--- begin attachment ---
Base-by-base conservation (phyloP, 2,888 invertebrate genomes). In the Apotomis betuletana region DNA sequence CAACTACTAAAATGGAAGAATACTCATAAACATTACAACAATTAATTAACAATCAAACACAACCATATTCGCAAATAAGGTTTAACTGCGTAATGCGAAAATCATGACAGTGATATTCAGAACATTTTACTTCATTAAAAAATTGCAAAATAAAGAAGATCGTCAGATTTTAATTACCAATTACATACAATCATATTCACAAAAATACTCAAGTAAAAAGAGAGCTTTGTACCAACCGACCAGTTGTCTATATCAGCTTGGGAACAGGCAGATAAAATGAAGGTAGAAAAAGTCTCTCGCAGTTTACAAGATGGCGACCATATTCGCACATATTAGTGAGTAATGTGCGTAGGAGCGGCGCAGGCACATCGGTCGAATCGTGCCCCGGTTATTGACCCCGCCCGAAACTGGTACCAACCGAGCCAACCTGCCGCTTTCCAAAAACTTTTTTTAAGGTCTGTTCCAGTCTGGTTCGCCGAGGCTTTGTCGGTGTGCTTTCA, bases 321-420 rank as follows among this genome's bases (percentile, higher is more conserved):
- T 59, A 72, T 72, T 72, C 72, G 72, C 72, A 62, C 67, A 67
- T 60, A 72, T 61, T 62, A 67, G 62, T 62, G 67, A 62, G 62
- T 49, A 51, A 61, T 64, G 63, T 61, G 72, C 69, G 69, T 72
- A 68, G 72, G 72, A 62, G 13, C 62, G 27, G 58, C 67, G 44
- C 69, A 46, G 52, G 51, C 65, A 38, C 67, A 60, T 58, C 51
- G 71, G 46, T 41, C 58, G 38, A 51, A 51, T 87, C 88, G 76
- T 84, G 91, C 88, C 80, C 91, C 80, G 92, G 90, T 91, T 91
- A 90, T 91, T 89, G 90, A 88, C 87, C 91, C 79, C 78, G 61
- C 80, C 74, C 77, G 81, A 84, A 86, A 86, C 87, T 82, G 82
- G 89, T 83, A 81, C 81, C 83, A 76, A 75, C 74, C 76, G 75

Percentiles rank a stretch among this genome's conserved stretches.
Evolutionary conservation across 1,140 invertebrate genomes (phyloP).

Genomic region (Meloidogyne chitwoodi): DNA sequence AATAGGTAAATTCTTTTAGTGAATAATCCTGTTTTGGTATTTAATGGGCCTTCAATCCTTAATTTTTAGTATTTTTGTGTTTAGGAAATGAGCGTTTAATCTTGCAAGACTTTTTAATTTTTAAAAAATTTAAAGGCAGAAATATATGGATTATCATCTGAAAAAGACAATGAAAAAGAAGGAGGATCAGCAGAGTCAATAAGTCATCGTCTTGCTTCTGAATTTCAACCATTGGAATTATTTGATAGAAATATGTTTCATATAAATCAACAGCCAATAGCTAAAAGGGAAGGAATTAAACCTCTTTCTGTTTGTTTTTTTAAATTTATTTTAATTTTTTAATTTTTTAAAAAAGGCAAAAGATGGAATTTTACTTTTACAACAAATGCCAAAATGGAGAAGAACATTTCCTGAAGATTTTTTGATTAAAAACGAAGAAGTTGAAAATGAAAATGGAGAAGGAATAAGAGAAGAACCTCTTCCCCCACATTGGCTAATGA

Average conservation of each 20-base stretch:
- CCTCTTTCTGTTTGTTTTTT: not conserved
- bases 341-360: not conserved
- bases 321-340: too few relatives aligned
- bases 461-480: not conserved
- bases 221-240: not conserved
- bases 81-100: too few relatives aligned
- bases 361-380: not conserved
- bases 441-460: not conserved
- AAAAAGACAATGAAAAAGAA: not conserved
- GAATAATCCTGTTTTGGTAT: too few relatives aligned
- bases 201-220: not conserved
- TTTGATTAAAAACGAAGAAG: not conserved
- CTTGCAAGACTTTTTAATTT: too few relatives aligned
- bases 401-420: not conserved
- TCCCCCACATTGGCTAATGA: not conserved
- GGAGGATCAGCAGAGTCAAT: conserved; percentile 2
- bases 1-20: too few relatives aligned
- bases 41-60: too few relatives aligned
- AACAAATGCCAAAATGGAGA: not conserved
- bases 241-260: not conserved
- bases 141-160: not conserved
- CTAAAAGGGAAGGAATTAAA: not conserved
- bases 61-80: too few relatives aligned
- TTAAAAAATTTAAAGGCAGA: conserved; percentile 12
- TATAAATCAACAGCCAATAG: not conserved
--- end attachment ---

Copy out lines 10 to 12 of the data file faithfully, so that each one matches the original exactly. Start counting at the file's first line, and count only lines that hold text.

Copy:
- C 80, C 74, C 77, G 81, A 84, A 86, A 86, C 87, T 82, G 82
- G 89, T 83, A 81, C 81, C 83, A 76, A 75, C 74, C 76, G 75

Percentiles rank a stretch among this genome's conserved stretches.